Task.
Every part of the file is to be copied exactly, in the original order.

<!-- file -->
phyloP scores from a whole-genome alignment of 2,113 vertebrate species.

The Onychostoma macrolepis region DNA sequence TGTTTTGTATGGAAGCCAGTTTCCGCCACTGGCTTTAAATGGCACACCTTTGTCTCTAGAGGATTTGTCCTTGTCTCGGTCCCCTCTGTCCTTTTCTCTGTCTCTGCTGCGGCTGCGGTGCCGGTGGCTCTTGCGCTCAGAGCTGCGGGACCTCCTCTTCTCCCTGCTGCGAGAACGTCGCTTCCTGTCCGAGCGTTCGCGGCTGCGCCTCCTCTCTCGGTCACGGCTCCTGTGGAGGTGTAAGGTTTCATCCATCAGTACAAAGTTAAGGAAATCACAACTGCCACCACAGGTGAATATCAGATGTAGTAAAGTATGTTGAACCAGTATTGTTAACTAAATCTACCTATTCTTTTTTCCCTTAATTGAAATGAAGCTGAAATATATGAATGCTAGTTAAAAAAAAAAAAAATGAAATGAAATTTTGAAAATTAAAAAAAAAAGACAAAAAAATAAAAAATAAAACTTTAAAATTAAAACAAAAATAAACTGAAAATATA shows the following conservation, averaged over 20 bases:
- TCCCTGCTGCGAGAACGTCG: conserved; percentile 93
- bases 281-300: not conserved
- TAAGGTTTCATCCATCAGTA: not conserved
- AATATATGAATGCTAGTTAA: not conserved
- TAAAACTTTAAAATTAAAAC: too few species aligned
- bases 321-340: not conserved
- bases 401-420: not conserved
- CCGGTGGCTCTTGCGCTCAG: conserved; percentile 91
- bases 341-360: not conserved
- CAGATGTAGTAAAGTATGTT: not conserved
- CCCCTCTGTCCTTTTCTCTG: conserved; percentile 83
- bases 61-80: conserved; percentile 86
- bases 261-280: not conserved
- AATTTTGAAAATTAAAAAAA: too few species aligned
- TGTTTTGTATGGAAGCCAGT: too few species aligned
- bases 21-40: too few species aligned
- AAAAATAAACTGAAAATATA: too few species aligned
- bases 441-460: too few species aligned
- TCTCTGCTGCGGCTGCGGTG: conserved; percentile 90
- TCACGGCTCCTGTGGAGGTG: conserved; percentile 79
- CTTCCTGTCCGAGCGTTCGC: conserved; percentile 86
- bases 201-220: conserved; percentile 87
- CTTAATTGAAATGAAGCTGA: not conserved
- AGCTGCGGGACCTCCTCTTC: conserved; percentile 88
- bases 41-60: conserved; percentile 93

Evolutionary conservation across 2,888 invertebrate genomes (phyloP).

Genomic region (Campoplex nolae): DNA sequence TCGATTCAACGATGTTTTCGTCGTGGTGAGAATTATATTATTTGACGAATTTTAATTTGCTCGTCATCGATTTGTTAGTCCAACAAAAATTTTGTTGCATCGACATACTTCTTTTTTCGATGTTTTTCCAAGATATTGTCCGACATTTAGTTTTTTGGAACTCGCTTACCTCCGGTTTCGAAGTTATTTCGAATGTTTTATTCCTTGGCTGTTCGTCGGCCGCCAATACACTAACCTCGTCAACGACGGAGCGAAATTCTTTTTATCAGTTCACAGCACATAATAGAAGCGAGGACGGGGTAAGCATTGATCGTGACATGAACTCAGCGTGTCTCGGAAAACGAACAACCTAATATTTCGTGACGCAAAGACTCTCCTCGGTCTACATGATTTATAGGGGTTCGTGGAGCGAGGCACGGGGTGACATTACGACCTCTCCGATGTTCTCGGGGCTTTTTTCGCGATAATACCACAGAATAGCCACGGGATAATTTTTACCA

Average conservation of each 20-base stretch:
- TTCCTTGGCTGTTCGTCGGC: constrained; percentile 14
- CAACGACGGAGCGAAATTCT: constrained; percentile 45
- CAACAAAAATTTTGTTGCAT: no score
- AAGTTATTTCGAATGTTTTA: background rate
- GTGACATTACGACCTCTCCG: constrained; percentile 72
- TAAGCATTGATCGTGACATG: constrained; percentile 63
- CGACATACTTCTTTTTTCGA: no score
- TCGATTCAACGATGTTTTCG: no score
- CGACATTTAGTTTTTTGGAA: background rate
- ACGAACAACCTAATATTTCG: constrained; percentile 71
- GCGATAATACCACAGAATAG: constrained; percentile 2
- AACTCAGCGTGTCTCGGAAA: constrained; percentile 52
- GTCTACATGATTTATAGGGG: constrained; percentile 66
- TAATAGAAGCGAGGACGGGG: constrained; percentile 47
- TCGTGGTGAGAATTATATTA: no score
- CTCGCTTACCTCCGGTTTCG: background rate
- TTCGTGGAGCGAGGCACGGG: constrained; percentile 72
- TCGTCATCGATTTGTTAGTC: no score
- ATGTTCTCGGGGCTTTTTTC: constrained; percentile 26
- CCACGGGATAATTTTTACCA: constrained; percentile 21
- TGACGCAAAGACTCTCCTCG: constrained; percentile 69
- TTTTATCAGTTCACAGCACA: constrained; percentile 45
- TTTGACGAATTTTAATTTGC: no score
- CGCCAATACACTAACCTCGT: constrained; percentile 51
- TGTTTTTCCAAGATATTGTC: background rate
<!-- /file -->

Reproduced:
phyloP scores from a whole-genome alignment of 2,113 vertebrate species.

The Onychostoma macrolepis region DNA sequence TGTTTTGTATGGAAGCCAGTTTCCGCCACTGGCTTTAAATGGCACACCTTTGTCTCTAGAGGATTTGTCCTTGTCTCGGTCCCCTCTGTCCTTTTCTCTGTCTCTGCTGCGGCTGCGGTGCCGGTGGCTCTTGCGCTCAGAGCTGCGGGACCTCCTCTTCTCCCTGCTGCGAGAACGTCGCTTCCTGTCCGAGCGTTCGCGGCTGCGCCTCCTCTCTCGGTCACGGCTCCTGTGGAGGTGTAAGGTTTCATCCATCAGTACAAAGTTAAGGAAATCACAACTGCCACCACAGGTGAATATCAGATGTAGTAAAGTATGTTGAACCAGTATTGTTAACTAAATCTACCTATTCTTTTTTCCCTTAATTGAAATGAAGCTGAAATATATGAATGCTAGTTAAAAAAAAAAAAAATGAAATGAAATTTTGAAAATTAAAAAAAAAAGACAAAAAAATAAAAAATAAAACTTTAAAATTAAAACAAAAATAAACTGAAAATATA shows the following conservation, averaged over 20 bases:
- TCCCTGCTGCGAGAACGTCG: conserved; percentile 93
- bases 281-300: not conserved
- TAAGGTTTCATCCATCAGTA: not conserved
- AATATATGAATGCTAGTTAA: not conserved
- TAAAACTTTAAAATTAAAAC: too few species aligned
- bases 321-340: not conserved
- bases 401-420: not conserved
- CCGGTGGCTCTTGCGCTCAG: conserved; percentile 91
- bases 341-360: not conserved
- CAGATGTAGTAAAGTATGTT: not conserved
- CCCCTCTGTCCTTTTCTCTG: conserved; percentile 83
- bases 61-80: conserved; percentile 86
- bases 261-280: not conserved
- AATTTTGAAAATTAAAAAAA: too few species aligned
- TGTTTTGTATGGAAGCCAGT: too few species aligned
- bases 21-40: too few species aligned
- AAAAATAAACTGAAAATATA: too few species aligned
- bases 441-460: too few species aligned
- TCTCTGCTGCGGCTGCGGTG: conserved; percentile 90
- TCACGGCTCCTGTGGAGGTG: conserved; percentile 79
- CTTCCTGTCCGAGCGTTCGC: conserved; percentile 86
- bases 201-220: conserved; percentile 87
- CTTAATTGAAATGAAGCTGA: not conserved
- AGCTGCGGGACCTCCTCTTC: conserved; percentile 88
- bases 41-60: conserved; percentile 93

Evolutionary conservation across 2,888 invertebrate genomes (phyloP).

Genomic region (Campoplex nolae): DNA sequence TCGATTCAACGATGTTTTCGTCGTGGTGAGAATTATATTATTTGACGAATTTTAATTTGCTCGTCATCGATTTGTTAGTCCAACAAAAATTTTGTTGCATCGACATACTTCTTTTTTCGATGTTTTTCCAAGATATTGTCCGACATTTAGTTTTTTGGAACTCGCTTACCTCCGGTTTCGAAGTTATTTCGAATGTTTTATTCCTTGGCTGTTCGTCGGCCGCCAATACACTAACCTCGTCAACGACGGAGCGAAATTCTTTTTATCAGTTCACAGCACATAATAGAAGCGAGGACGGGGTAAGCATTGATCGTGACATGAACTCAGCGTGTCTCGGAAAACGAACAACCTAATATTTCGTGACGCAAAGACTCTCCTCGGTCTACATGATTTATAGGGGTTCGTGGAGCGAGGCACGGGGTGACATTACGACCTCTCCGATGTTCTCGGGGCTTTTTTCGCGATAATACCACAGAATAGCCACGGGATAATTTTTACCA

Average conservation of each 20-base stretch:
- TTCCTTGGCTGTTCGTCGGC: constrained; percentile 14
- CAACGACGGAGCGAAATTCT: constrained; percentile 45
- CAACAAAAATTTTGTTGCAT: no score
- AAGTTATTTCGAATGTTTTA: background rate
- GTGACATTACGACCTCTCCG: constrained; percentile 72
- TAAGCATTGATCGTGACATG: constrained; percentile 63
- CGACATACTTCTTTTTTCGA: no score
- TCGATTCAACGATGTTTTCG: no score
- CGACATTTAGTTTTTTGGAA: background rate
- ACGAACAACCTAATATTTCG: constrained; percentile 71
- GCGATAATACCACAGAATAG: constrained; percentile 2
- AACTCAGCGTGTCTCGGAAA: constrained; percentile 52
- GTCTACATGATTTATAGGGG: constrained; percentile 66
- TAATAGAAGCGAGGACGGGG: constrained; percentile 47
- TCGTGGTGAGAATTATATTA: no score
- CTCGCTTACCTCCGGTTTCG: background rate
- TTCGTGGAGCGAGGCACGGG: constrained; percentile 72
- TCGTCATCGATTTGTTAGTC: no score
- ATGTTCTCGGGGCTTTTTTC: constrained; percentile 26
- CCACGGGATAATTTTTACCA: constrained; percentile 21
- TGACGCAAAGACTCTCCTCG: constrained; percentile 69
- TTTTATCAGTTCACAGCACA: constrained; percentile 45
- TTTGACGAATTTTAATTTGC: no score
- CGCCAATACACTAACCTCGT: constrained; percentile 51
- TGTTTTTCCAAGATATTGTC: background rate